The Secret Passage, by Fergus Hume

Chapter 12

Jennings Asks Questions

“Will you play, Lord Caranby?” asked Maraquito, when the introduction had been accomplished.

“Pardon me, not at present: in a little time,” said the old nobleman, with a polite bow and his eyes on the beautiful face.

“As you like,” she answered carelessly; “everyone who comes here does just as he pleases. Is your nephew coming?”

“I fear not. He is unwell.”

Maraquito started. “Unwell. Nothing serious, I hope?”

“A slight cold.”

“Ah! Everyone has colds just now. Well, Lord Caranby, I hope to have a conversation with you later when someone else takes the bank.”

Caranby bowed and moved away slowly, leaning on his cane. Jennings, who was beside him, threw a glance over his shoulder at Senora Gredos.

Maraquito’s face was pale, and there was a frightened look in her eyes. Catching Jennings’ inquisitive look she frowned and again addressed herself to the game. Wondering why Lord Caranby should produce such an effect, Jennings rejoined him at the end of the room, where they sat on a sofa and smoked. “Have you been here before?” asked the detective.

“No,” answered the other, lighting his cigar, “and it is improbable that I shall come again. My reason for coming —” he broke off —“I can tell you that later. It is sufficient to say that it has to do with your conduct of this case.”

“Hush!” whispered Jennings quickly, “my profession is not known here.”

“I fear it will be if these two have tongues in their heads.”

The detective glanced towards the door and saw Hale enter with Clancy at his heels. Jennings had not seen them since the inquest on the body of Miss Loach, when they had given their evidence with great grief and frankness. He was annoyed at meeting them here, for although he had seen them in Maraquito’s salon before, yet at that time they had not known his profession. But since the inquest the knowledge was common property, and doubtless they would tell Senora Gredos if they had not done so already. Jennings’ chances of learning what he wished would therefore be slight, as everyone is not willing to speak freely before an officer of the law.

“It can’t be helped,” said Jennings with a shrug; “and, in any case, Maraquito is too anxious to stand well with the police to make any trouble about my coming here.”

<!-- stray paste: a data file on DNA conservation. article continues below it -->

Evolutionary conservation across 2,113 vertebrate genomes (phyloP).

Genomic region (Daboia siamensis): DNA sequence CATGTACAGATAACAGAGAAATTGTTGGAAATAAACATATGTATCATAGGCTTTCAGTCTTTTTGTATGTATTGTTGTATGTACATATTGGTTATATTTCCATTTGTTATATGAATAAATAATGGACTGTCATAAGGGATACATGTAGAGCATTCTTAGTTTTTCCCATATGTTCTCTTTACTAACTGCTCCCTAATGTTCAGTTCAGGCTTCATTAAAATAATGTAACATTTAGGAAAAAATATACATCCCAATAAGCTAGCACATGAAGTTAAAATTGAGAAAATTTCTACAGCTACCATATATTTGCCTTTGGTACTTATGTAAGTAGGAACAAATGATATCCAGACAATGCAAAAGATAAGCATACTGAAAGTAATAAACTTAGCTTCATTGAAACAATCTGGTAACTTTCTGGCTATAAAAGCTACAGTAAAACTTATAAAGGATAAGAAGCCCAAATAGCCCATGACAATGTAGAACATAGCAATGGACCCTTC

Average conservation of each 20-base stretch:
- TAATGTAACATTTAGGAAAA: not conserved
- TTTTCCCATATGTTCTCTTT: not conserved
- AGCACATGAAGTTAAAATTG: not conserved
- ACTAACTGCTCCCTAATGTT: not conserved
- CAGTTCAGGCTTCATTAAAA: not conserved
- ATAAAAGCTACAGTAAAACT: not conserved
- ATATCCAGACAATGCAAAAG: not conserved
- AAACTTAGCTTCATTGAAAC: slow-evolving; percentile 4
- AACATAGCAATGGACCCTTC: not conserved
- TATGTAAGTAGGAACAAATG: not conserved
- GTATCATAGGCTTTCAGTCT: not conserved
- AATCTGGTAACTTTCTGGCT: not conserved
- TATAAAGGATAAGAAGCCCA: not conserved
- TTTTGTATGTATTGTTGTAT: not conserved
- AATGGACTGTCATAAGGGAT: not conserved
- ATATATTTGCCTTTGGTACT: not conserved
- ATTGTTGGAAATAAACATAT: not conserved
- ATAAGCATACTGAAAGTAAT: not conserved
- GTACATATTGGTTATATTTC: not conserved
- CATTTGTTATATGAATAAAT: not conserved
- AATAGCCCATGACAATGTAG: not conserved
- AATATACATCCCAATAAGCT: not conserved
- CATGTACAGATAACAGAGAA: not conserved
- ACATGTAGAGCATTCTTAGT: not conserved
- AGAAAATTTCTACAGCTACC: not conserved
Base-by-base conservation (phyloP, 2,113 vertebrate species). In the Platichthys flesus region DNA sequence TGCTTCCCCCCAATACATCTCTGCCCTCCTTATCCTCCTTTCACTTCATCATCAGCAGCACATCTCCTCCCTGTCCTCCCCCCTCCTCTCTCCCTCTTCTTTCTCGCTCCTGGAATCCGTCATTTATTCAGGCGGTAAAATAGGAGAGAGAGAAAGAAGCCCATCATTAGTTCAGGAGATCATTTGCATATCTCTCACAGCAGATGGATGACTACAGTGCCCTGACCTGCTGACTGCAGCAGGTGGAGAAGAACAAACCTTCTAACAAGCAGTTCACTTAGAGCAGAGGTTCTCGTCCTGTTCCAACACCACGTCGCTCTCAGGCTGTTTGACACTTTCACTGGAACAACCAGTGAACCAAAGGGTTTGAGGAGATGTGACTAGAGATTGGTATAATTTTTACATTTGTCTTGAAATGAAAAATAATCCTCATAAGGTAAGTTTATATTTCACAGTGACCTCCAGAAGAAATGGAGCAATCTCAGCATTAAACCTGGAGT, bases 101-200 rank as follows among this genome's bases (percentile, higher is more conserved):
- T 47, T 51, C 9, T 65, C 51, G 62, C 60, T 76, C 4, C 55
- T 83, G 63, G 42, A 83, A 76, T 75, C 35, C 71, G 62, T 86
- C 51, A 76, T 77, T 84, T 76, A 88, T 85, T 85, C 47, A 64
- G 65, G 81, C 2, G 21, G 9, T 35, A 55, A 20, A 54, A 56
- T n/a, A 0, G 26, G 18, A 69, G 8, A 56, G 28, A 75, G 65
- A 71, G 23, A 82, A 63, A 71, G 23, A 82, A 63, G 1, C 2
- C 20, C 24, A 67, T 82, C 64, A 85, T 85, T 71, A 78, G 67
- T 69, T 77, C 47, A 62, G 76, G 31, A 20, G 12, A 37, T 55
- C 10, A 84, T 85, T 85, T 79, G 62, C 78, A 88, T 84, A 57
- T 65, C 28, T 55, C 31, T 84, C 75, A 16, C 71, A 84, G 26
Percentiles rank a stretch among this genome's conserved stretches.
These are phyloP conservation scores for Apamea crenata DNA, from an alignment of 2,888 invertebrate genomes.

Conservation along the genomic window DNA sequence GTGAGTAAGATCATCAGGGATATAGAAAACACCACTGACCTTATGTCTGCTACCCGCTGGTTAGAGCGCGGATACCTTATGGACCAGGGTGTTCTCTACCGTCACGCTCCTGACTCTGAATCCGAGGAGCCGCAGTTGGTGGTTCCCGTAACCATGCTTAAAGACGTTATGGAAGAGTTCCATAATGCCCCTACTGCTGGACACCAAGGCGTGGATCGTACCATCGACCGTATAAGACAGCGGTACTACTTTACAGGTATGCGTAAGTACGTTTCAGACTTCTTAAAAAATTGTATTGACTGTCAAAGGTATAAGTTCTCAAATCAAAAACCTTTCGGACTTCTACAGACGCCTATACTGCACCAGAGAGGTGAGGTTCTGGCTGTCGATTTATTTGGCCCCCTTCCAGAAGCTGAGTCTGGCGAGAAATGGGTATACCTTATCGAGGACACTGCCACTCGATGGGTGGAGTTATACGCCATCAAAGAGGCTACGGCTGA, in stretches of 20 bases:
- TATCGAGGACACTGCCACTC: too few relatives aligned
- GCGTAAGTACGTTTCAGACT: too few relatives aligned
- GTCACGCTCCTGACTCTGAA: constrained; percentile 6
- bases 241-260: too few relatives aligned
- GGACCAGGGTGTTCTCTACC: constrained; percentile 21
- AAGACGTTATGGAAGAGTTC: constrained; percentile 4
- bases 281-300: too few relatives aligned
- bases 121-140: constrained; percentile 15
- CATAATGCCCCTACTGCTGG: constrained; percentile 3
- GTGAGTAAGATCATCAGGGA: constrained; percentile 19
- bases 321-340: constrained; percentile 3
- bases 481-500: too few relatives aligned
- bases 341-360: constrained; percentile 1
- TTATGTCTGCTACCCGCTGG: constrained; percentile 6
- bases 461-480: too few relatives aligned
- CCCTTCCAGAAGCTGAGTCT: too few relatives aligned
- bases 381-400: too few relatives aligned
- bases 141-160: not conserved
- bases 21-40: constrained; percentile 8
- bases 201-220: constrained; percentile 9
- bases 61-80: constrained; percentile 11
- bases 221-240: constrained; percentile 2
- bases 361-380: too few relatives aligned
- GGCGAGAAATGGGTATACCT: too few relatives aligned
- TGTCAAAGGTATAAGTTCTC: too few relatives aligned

Caranby did not reply, but looked steadily at the two men who were walking slowly up the room. Hale was slender, tall, and dark in color, with a nose like the beak of an eagle. He was perfectly dressed and had even an elegant appearance. His age might have been forty, but in the artificial light he looked even younger. Clancy, on the other hand, wore his clothes with the air of a man unaccustomed to evening dress. He was light in color, with weak blue eyes and a foolish expression about his slack mouth. Jennings wondered why a man like Hale should connect himself with such a creature. The men nodded to Senora Gredos, who took little notice of them, and then repaired to the buffet. Owing to the position of the detective and Caranby, the new arrivals did not see them. Nor for the present was the detective anxious to attract their notice. Indeed, he would have stolen away unperceived, but that he wished to question Hale as to the whereabouts of Mrs. Herne.

“It is a long time since I have seen you,” said Caranby, removing his eyes from the newcomers, and addressing the detective; “you were not an — er — an official when we last met.”

“It is three years ago,” said Jennings; “no. I had money then, but circumstances over which I had no control soon reduced me to the necessity of earning my living. As all professions were crowded, I thought I would turn my talents of observation and deduction to this business.”

“Do you find it lucrative?”

Jennings smiled and shrugged his shoulders again. “I do very well,” he said, “but I have not yet made a fortune.”

“Ah! And Cuthbert told me you wished to marry.”

“I do. But when my fortune will allow me to marry, I don’t know.”

Caranby, without raising his voice or looking at his companion, supplied the information. “I can tell you that,” said he, “when you learn who killed Miss Loach.”

“How is that?”

“On the day you lay your hand on the assassin of that poor woman I shall give you five thousand pounds.”

Jennings’ breath was taken away. “A large sum,” he murmured.

“She was very dear to me at one time,” said Caranby with emotion. “I would have married her but for the machinations of her sister.”

“Mrs. Octagon?”